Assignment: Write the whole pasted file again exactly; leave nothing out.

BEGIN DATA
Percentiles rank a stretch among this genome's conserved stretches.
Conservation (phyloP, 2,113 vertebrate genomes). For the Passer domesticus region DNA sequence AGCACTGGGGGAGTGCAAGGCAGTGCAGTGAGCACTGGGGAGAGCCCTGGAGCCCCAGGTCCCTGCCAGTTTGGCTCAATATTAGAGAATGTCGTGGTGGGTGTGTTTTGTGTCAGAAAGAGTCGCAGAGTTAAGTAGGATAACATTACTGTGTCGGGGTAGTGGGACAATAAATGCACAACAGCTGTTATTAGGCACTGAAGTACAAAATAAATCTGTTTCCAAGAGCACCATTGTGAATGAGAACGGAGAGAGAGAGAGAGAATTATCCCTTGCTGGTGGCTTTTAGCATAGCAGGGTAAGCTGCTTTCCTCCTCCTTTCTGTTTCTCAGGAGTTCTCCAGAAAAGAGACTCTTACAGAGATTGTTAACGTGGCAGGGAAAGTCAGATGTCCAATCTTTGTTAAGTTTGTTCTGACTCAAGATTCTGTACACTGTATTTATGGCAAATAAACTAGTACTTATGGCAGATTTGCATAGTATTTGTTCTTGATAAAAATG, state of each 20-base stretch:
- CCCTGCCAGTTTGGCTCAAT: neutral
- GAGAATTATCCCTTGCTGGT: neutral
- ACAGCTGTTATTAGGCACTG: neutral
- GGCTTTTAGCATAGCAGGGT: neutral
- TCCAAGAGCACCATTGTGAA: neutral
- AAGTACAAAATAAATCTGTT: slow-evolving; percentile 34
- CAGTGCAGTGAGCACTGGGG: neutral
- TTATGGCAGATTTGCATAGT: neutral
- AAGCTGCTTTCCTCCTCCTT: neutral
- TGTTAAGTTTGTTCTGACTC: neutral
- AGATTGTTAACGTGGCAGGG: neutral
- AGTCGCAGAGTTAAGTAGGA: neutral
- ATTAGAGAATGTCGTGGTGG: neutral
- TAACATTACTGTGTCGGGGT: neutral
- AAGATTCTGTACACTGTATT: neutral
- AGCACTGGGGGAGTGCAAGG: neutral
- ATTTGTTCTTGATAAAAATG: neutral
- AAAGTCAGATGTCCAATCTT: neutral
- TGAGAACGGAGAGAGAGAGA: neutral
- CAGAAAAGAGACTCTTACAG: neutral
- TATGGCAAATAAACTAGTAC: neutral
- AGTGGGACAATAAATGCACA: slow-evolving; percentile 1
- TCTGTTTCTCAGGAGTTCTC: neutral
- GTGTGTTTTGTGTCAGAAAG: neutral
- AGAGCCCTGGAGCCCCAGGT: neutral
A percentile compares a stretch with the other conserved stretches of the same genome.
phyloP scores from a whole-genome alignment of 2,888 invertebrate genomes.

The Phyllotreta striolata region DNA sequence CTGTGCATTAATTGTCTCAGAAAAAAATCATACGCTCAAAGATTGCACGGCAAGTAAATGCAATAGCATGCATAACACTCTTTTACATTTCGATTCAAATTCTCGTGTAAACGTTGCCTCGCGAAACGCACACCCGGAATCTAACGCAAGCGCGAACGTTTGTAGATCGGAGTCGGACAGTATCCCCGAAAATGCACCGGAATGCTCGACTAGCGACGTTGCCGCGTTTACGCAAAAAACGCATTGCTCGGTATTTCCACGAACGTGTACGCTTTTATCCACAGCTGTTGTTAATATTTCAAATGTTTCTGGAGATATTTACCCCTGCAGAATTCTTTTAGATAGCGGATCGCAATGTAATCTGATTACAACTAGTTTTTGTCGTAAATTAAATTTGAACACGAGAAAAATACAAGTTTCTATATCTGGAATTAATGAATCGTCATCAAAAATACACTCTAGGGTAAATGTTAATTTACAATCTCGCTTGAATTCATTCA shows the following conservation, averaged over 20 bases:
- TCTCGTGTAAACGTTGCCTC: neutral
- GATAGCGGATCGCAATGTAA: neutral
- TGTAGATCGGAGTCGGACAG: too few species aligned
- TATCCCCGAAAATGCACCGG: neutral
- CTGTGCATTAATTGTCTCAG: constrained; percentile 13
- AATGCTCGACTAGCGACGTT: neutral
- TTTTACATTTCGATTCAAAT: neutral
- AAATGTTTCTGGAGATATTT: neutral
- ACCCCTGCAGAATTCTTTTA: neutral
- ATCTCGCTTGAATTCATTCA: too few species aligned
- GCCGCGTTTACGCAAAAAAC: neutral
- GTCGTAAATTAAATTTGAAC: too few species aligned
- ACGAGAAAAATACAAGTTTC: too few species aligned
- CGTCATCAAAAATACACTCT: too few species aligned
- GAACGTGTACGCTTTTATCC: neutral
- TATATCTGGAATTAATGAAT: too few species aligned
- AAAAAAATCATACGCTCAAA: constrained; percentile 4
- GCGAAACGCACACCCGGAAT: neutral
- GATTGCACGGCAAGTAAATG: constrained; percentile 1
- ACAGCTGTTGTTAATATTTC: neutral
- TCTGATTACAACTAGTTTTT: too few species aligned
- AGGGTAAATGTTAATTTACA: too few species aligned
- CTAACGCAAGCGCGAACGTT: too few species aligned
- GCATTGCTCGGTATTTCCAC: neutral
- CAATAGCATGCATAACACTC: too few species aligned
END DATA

Percentiles rank a stretch among this genome's conserved stretches.
Conservation (phyloP, 2,113 vertebrate genomes). For the Passer domesticus region DNA sequence AGCACTGGGGGAGTGCAAGGCAGTGCAGTGAGCACTGGGGAGAGCCCTGGAGCCCCAGGTCCCTGCCAGTTTGGCTCAATATTAGAGAATGTCGTGGTGGGTGTGTTTTGTGTCAGAAAGAGTCGCAGAGTTAAGTAGGATAACATTACTGTGTCGGGGTAGTGGGACAATAAATGCACAACAGCTGTTATTAGGCACTGAAGTACAAAATAAATCTGTTTCCAAGAGCACCATTGTGAATGAGAACGGAGAGAGAGAGAGAGAATTATCCCTTGCTGGTGGCTTTTAGCATAGCAGGGTAAGCTGCTTTCCTCCTCCTTTCTGTTTCTCAGGAGTTCTCCAGAAAAGAGACTCTTACAGAGATTGTTAACGTGGCAGGGAAAGTCAGATGTCCAATCTTTGTTAAGTTTGTTCTGACTCAAGATTCTGTACACTGTATTTATGGCAAATAAACTAGTACTTATGGCAGATTTGCATAGTATTTGTTCTTGATAAAAATG, state of each 20-base stretch:
- CCCTGCCAGTTTGGCTCAAT: neutral
- GAGAATTATCCCTTGCTGGT: neutral
- ACAGCTGTTATTAGGCACTG: neutral
- GGCTTTTAGCATAGCAGGGT: neutral
- TCCAAGAGCACCATTGTGAA: neutral
- AAGTACAAAATAAATCTGTT: slow-evolving; percentile 34
- CAGTGCAGTGAGCACTGGGG: neutral
- TTATGGCAGATTTGCATAGT: neutral
- AAGCTGCTTTCCTCCTCCTT: neutral
- TGTTAAGTTTGTTCTGACTC: neutral
- AGATTGTTAACGTGGCAGGG: neutral
- AGTCGCAGAGTTAAGTAGGA: neutral
- ATTAGAGAATGTCGTGGTGG: neutral
- TAACATTACTGTGTCGGGGT: neutral
- AAGATTCTGTACACTGTATT: neutral
- AGCACTGGGGGAGTGCAAGG: neutral
- ATTTGTTCTTGATAAAAATG: neutral
- AAAGTCAGATGTCCAATCTT: neutral
- TGAGAACGGAGAGAGAGAGA: neutral
- CAGAAAAGAGACTCTTACAG: neutral
- TATGGCAAATAAACTAGTAC: neutral
- AGTGGGACAATAAATGCACA: slow-evolving; percentile 1
- TCTGTTTCTCAGGAGTTCTC: neutral
- GTGTGTTTTGTGTCAGAAAG: neutral
- AGAGCCCTGGAGCCCCAGGT: neutral
A percentile compares a stretch with the other conserved stretches of the same genome.
phyloP scores from a whole-genome alignment of 2,888 invertebrate genomes.

The Phyllotreta striolata region DNA sequence CTGTGCATTAATTGTCTCAGAAAAAAATCATACGCTCAAAGATTGCACGGCAAGTAAATGCAATAGCATGCATAACACTCTTTTACATTTCGATTCAAATTCTCGTGTAAACGTTGCCTCGCGAAACGCACACCCGGAATCTAACGCAAGCGCGAACGTTTGTAGATCGGAGTCGGACAGTATCCCCGAAAATGCACCGGAATGCTCGACTAGCGACGTTGCCGCGTTTACGCAAAAAACGCATTGCTCGGTATTTCCACGAACGTGTACGCTTTTATCCACAGCTGTTGTTAATATTTCAAATGTTTCTGGAGATATTTACCCCTGCAGAATTCTTTTAGATAGCGGATCGCAATGTAATCTGATTACAACTAGTTTTTGTCGTAAATTAAATTTGAACACGAGAAAAATACAAGTTTCTATATCTGGAATTAATGAATCGTCATCAAAAATACACTCTAGGGTAAATGTTAATTTACAATCTCGCTTGAATTCATTCA shows the following conservation, averaged over 20 bases:
- TCTCGTGTAAACGTTGCCTC: neutral
- GATAGCGGATCGCAATGTAA: neutral
- TGTAGATCGGAGTCGGACAG: too few species aligned
- TATCCCCGAAAATGCACCGG: neutral
- CTGTGCATTAATTGTCTCAG: constrained; percentile 13
- AATGCTCGACTAGCGACGTT: neutral
- TTTTACATTTCGATTCAAAT: neutral
- AAATGTTTCTGGAGATATTT: neutral
- ACCCCTGCAGAATTCTTTTA: neutral
- ATCTCGCTTGAATTCATTCA: too few species aligned
- GCCGCGTTTACGCAAAAAAC: neutral
- GTCGTAAATTAAATTTGAAC: too few species aligned
- ACGAGAAAAATACAAGTTTC: too few species aligned
- CGTCATCAAAAATACACTCT: too few species aligned
- GAACGTGTACGCTTTTATCC: neutral
- TATATCTGGAATTAATGAAT: too few species aligned
- AAAAAAATCATACGCTCAAA: constrained; percentile 4
- GCGAAACGCACACCCGGAAT: neutral
- GATTGCACGGCAAGTAAATG: constrained; percentile 1
- ACAGCTGTTGTTAATATTTC: neutral
- TCTGATTACAACTAGTTTTT: too few species aligned
- AGGGTAAATGTTAATTTACA: too few species aligned
- CTAACGCAAGCGCGAACGTT: too few species aligned
- GCATTGCTCGGTATTTCCAC: neutral
- CAATAGCATGCATAACACTC: too few species aligned